The interpretation of results faces several limitations. Firstly, it is a self-administered questionnaire. Therefore, possible recall bias may result in an under-reporting of indoor SHS exposure. Although the response rate is high, there might be some bias due to the fact that the data applies only to participating schools and youths. Students who refused to participate or did not attend school were not included in the analysis. Secondly, only SHS exposure at home was considered. For this reason, various further locations where students might be exposed to SHS could not be assessed. In addition, SHS exposure was only assessed by the question whether someone in the household uses various types of tobacco products (such as cigarettes and electronic cigarettes). This does not necessarily mean that SHS reaches the respondent. For that reason, this question can only be used as a proxy for SHS exposure, because no validation of self-reports was conducted [36]. Thirdly, the data is cross-sectional. Therefore, only associations and not causalities can be displayed. Fourthly, the overall explained variance is quite low. Due to data limitations, we are unable to include more variables. In particular the limited range of sociodemographic variables and missing information on socioeconomic or family background leads to major limitations in the modeling approach. For example, it is well described that SHS exposure occurs more frequently in households with lower socioeconomic levels, which is, therefore, a highly important determinant that could not be included in the analysis. Fifthly, the analysis is only stratified by overall SHS exposure and SHS exposure caused by cigarettes or electronic cigarettes. Further tobacco products were not included due to the low prevalence of SHS exposure due to such products. Sixthly, exposure to SHS may also be strongly associated with the characteristics of people who smoke at home (e.g. the sex, age and education of parents or people living with the student). This information was not provided in the data set and, therefore, could not be included in the analysis. In addition, no information on geographical location was available. Therefore, the effects of smoke-free policies or other tobacco-control policies, which vary between states, could not be taken into account.

Conclusions

Despite a steady decline in SHS exposure, it is still a relevant risk factor due to the high prevalence of exposure, the great vulnerability of children, and the increasing popularity and use of electronic cigarettes. The study results highlight that nearly half of middle and high school students are exposed to SHS at home. SHS may not only impact upon health due to direct effects caused by contaminants, but also due to indirect factors such as the renormalization of smoking within a population. Therefore, the growing importance of electronic cigarettes needs to be considered in future measures designed for the protection of non-smokers. Electronic cigarettes and SHS exposure may be a mediator between parental smoking and smoking initiation among children [37, 38]. The study indicates that the factors associated with SHS exposure differ only slightly after they are stratified in terms of the type of tobacco product leading to SHS exposure. Nevertheless, these variations have to be considered when developing and implementing tobacco control strategies to protect non-smokers.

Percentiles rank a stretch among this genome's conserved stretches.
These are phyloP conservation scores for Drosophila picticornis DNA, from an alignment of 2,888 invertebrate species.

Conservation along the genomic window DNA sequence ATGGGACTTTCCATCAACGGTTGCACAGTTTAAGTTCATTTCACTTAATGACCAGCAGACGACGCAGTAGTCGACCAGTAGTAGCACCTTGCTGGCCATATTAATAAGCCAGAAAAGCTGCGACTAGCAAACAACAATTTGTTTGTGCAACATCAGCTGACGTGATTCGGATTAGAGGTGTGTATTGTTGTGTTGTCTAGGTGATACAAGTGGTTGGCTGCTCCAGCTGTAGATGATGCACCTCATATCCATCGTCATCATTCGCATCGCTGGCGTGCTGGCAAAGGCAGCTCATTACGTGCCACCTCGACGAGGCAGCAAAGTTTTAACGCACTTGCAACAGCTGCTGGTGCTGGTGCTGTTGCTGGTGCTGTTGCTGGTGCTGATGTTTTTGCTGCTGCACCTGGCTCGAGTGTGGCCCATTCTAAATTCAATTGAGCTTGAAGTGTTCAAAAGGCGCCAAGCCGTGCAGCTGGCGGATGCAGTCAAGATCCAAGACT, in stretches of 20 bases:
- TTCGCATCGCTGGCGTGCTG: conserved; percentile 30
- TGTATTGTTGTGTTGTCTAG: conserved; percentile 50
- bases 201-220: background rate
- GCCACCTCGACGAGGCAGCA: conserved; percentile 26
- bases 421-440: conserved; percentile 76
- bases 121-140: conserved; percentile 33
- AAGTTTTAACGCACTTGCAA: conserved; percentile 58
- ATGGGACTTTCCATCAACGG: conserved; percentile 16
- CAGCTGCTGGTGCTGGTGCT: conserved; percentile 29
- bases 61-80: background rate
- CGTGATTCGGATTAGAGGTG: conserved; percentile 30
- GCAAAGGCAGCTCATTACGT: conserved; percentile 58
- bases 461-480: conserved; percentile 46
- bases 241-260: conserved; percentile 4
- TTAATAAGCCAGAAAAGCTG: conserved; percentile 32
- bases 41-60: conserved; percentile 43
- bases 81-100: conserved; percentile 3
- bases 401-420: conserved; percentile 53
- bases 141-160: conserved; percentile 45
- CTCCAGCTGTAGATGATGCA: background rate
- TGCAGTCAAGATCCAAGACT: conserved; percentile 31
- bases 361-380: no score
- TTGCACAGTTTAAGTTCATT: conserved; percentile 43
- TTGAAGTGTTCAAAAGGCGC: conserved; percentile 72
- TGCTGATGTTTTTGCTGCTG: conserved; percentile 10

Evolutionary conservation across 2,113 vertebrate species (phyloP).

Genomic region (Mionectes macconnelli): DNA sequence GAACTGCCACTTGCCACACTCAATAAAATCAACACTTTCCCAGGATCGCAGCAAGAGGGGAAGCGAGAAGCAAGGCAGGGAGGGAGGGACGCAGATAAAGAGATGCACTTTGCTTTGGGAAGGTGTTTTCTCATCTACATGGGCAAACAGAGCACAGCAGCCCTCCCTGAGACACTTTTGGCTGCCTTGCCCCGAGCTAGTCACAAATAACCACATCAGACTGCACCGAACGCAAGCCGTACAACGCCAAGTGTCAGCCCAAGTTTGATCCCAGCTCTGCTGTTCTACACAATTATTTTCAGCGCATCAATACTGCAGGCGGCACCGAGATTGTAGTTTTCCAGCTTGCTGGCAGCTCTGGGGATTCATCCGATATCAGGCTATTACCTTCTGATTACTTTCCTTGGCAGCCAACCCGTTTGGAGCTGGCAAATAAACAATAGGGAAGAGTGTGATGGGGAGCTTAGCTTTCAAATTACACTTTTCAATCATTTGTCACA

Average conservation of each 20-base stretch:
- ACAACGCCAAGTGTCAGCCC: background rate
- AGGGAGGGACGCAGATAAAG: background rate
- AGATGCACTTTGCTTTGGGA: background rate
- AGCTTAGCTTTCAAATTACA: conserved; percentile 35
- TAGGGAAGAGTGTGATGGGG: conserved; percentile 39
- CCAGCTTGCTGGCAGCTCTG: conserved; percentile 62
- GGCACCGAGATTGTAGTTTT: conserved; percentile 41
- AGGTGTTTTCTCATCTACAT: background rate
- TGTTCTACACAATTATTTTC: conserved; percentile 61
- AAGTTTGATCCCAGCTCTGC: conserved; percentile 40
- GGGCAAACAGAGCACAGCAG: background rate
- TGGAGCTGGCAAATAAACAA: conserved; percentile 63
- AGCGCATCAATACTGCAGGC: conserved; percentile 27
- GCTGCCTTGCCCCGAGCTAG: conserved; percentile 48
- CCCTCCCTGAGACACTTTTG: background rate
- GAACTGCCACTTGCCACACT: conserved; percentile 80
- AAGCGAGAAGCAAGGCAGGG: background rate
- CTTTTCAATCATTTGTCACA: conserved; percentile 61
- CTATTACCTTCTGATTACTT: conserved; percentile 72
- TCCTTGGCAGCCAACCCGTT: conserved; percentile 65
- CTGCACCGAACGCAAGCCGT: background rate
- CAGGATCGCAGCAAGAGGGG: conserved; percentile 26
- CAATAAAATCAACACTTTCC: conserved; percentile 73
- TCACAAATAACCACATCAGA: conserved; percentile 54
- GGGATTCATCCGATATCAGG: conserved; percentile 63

Abbreviations

CI: 

Confidence interval

HUD: 

US Department of Housing and Urban Development

NYTS: 

National Youth Tobacco Survey

OR: 

Odds ratio

SHS: 

Secondhand smoke

USA: 

United States of America

Declarations

Acknowledgments

We acknowledge support of the publication fee by the Deutsche Forschungsgemeinschaft and the Open Access Publication Funds of Bielefeld University.

Funding

The study did not receive any funding.

Availability of data and materials

Data is available under the following link: http://www.cdc.gov/tobacco/data_statistics/surveys/nyts/.

Authors’ contributions

FF and AK conceptualized the study. FF analyzed and interpreted the data, AK supervised the process. FF drafted the manuscript and AK revised the manuscript critically for important intellectual content. All authors read and approved the final manuscript.

Competing interests

The authors declare that they have no competing interests.

Consent for publication

Not applicable.

Ethics approval and consent to participate

This analysis is based on secondary data. Therefore, no ethics approval is needed.

Open AccessThis article is distributed under the terms of the Creative Commons Attribution 4.0 International License (http://creativecommons.org/licenses/by/4.0/), which permits unrestricted use, distribution, and reproduction in any medium, provided you give appropriate credit to the original author(s) and the source, provide a link to the Creative Commons license, and indicate if changes were made. The Creative Commons Public Domain Dedication waiver (http://creativecommons.org/publicdomain/zero/1.0/) applies to the data made available in this article, unless otherwise stated.

Authors’ Affiliations

(1)
Department of Public Health Medicine, School of Public Health, Bielefeld University